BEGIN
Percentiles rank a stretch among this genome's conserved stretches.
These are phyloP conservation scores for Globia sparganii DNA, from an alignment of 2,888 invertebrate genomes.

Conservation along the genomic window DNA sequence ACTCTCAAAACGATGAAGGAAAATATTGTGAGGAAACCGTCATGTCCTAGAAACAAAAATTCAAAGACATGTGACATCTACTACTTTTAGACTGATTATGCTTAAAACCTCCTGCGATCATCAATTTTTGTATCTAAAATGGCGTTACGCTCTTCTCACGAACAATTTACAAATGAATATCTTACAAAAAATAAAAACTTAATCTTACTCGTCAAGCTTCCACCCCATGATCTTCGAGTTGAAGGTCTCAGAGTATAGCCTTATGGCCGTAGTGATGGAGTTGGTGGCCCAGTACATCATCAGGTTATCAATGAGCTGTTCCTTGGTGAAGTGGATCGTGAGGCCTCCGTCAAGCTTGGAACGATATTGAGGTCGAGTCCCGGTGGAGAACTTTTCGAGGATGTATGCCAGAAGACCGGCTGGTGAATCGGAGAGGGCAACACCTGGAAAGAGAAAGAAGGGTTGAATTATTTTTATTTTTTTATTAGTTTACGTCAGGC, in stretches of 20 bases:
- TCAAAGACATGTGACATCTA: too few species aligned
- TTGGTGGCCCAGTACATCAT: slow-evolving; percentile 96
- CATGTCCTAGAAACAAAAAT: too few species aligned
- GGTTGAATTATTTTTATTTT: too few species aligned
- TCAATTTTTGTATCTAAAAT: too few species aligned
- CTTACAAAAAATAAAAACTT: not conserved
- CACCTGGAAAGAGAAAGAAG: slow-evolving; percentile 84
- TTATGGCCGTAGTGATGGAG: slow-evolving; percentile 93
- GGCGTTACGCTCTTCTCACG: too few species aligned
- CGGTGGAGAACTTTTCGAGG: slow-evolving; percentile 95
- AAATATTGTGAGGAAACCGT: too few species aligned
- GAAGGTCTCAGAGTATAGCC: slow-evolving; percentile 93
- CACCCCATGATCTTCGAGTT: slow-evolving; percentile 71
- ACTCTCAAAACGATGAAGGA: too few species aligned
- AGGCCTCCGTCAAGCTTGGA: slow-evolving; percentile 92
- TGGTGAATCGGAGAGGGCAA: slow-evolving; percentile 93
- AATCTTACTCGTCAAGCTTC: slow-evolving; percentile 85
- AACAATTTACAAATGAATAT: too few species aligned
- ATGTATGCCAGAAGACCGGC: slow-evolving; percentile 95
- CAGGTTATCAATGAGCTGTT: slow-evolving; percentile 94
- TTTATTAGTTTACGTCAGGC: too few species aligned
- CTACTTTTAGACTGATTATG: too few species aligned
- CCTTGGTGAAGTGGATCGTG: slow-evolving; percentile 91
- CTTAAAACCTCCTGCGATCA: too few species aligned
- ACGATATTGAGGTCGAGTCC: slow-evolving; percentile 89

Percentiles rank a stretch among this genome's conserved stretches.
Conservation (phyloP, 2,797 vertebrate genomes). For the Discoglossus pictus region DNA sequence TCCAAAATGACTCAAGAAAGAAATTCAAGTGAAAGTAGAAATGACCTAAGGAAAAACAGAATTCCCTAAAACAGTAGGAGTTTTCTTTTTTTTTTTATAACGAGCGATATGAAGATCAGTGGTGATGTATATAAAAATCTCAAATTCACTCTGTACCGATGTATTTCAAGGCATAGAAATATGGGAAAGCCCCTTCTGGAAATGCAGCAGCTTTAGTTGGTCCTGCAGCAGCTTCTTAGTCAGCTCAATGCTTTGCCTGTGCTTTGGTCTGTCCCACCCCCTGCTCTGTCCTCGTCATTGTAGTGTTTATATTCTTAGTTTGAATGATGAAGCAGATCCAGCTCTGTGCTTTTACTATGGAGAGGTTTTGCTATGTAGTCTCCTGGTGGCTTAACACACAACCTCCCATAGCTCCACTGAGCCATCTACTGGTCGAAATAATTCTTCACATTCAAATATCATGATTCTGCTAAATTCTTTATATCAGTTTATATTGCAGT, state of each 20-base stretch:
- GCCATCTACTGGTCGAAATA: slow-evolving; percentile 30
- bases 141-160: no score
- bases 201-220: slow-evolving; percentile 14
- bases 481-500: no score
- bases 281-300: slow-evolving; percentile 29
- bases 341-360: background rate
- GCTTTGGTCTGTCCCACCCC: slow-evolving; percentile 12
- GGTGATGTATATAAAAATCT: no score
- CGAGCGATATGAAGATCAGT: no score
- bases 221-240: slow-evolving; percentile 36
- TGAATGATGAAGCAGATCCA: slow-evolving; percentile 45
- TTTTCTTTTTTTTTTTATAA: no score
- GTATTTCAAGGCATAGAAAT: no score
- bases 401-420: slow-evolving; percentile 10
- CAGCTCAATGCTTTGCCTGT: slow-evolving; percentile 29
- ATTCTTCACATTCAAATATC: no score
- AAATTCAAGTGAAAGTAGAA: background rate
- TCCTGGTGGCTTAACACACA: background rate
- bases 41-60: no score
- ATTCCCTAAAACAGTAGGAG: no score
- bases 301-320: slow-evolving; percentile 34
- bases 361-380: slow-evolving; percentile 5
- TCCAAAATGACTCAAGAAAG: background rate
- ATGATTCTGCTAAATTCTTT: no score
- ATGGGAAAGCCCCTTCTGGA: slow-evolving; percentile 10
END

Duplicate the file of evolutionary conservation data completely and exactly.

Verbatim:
Percentiles rank a stretch among this genome's conserved stretches.
These are phyloP conservation scores for Globia sparganii DNA, from an alignment of 2,888 invertebrate genomes.

Conservation along the genomic window DNA sequence ACTCTCAAAACGATGAAGGAAAATATTGTGAGGAAACCGTCATGTCCTAGAAACAAAAATTCAAAGACATGTGACATCTACTACTTTTAGACTGATTATGCTTAAAACCTCCTGCGATCATCAATTTTTGTATCTAAAATGGCGTTACGCTCTTCTCACGAACAATTTACAAATGAATATCTTACAAAAAATAAAAACTTAATCTTACTCGTCAAGCTTCCACCCCATGATCTTCGAGTTGAAGGTCTCAGAGTATAGCCTTATGGCCGTAGTGATGGAGTTGGTGGCCCAGTACATCATCAGGTTATCAATGAGCTGTTCCTTGGTGAAGTGGATCGTGAGGCCTCCGTCAAGCTTGGAACGATATTGAGGTCGAGTCCCGGTGGAGAACTTTTCGAGGATGTATGCCAGAAGACCGGCTGGTGAATCGGAGAGGGCAACACCTGGAAAGAGAAAGAAGGGTTGAATTATTTTTATTTTTTTATTAGTTTACGTCAGGC, in stretches of 20 bases:
- TCAAAGACATGTGACATCTA: too few species aligned
- TTGGTGGCCCAGTACATCAT: slow-evolving; percentile 96
- CATGTCCTAGAAACAAAAAT: too few species aligned
- GGTTGAATTATTTTTATTTT: too few species aligned
- TCAATTTTTGTATCTAAAAT: too few species aligned
- CTTACAAAAAATAAAAACTT: not conserved
- CACCTGGAAAGAGAAAGAAG: slow-evolving; percentile 84
- TTATGGCCGTAGTGATGGAG: slow-evolving; percentile 93
- GGCGTTACGCTCTTCTCACG: too few species aligned
- CGGTGGAGAACTTTTCGAGG: slow-evolving; percentile 95
- AAATATTGTGAGGAAACCGT: too few species aligned
- GAAGGTCTCAGAGTATAGCC: slow-evolving; percentile 93
- CACCCCATGATCTTCGAGTT: slow-evolving; percentile 71
- ACTCTCAAAACGATGAAGGA: too few species aligned
- AGGCCTCCGTCAAGCTTGGA: slow-evolving; percentile 92
- TGGTGAATCGGAGAGGGCAA: slow-evolving; percentile 93
- AATCTTACTCGTCAAGCTTC: slow-evolving; percentile 85
- AACAATTTACAAATGAATAT: too few species aligned
- ATGTATGCCAGAAGACCGGC: slow-evolving; percentile 95
- CAGGTTATCAATGAGCTGTT: slow-evolving; percentile 94
- TTTATTAGTTTACGTCAGGC: too few species aligned
- CTACTTTTAGACTGATTATG: too few species aligned
- CCTTGGTGAAGTGGATCGTG: slow-evolving; percentile 91
- CTTAAAACCTCCTGCGATCA: too few species aligned
- ACGATATTGAGGTCGAGTCC: slow-evolving; percentile 89

Percentiles rank a stretch among this genome's conserved stretches.
Conservation (phyloP, 2,797 vertebrate genomes). For the Discoglossus pictus region DNA sequence TCCAAAATGACTCAAGAAAGAAATTCAAGTGAAAGTAGAAATGACCTAAGGAAAAACAGAATTCCCTAAAACAGTAGGAGTTTTCTTTTTTTTTTTATAACGAGCGATATGAAGATCAGTGGTGATGTATATAAAAATCTCAAATTCACTCTGTACCGATGTATTTCAAGGCATAGAAATATGGGAAAGCCCCTTCTGGAAATGCAGCAGCTTTAGTTGGTCCTGCAGCAGCTTCTTAGTCAGCTCAATGCTTTGCCTGTGCTTTGGTCTGTCCCACCCCCTGCTCTGTCCTCGTCATTGTAGTGTTTATATTCTTAGTTTGAATGATGAAGCAGATCCAGCTCTGTGCTTTTACTATGGAGAGGTTTTGCTATGTAGTCTCCTGGTGGCTTAACACACAACCTCCCATAGCTCCACTGAGCCATCTACTGGTCGAAATAATTCTTCACATTCAAATATCATGATTCTGCTAAATTCTTTATATCAGTTTATATTGCAGT, state of each 20-base stretch:
- GCCATCTACTGGTCGAAATA: slow-evolving; percentile 30
- bases 141-160: no score
- bases 201-220: slow-evolving; percentile 14
- bases 481-500: no score
- bases 281-300: slow-evolving; percentile 29
- bases 341-360: background rate
- GCTTTGGTCTGTCCCACCCC: slow-evolving; percentile 12
- GGTGATGTATATAAAAATCT: no score
- CGAGCGATATGAAGATCAGT: no score
- bases 221-240: slow-evolving; percentile 36
- TGAATGATGAAGCAGATCCA: slow-evolving; percentile 45
- TTTTCTTTTTTTTTTTATAA: no score
- GTATTTCAAGGCATAGAAAT: no score
- bases 401-420: slow-evolving; percentile 10
- CAGCTCAATGCTTTGCCTGT: slow-evolving; percentile 29
- ATTCTTCACATTCAAATATC: no score
- AAATTCAAGTGAAAGTAGAA: background rate
- TCCTGGTGGCTTAACACACA: background rate
- bases 41-60: no score
- ATTCCCTAAAACAGTAGGAG: no score
- bases 301-320: slow-evolving; percentile 34
- bases 361-380: slow-evolving; percentile 5
- TCCAAAATGACTCAAGAAAG: background rate
- ATGATTCTGCTAAATTCTTT: no score
- ATGGGAAAGCCCCTTCTGGA: slow-evolving; percentile 10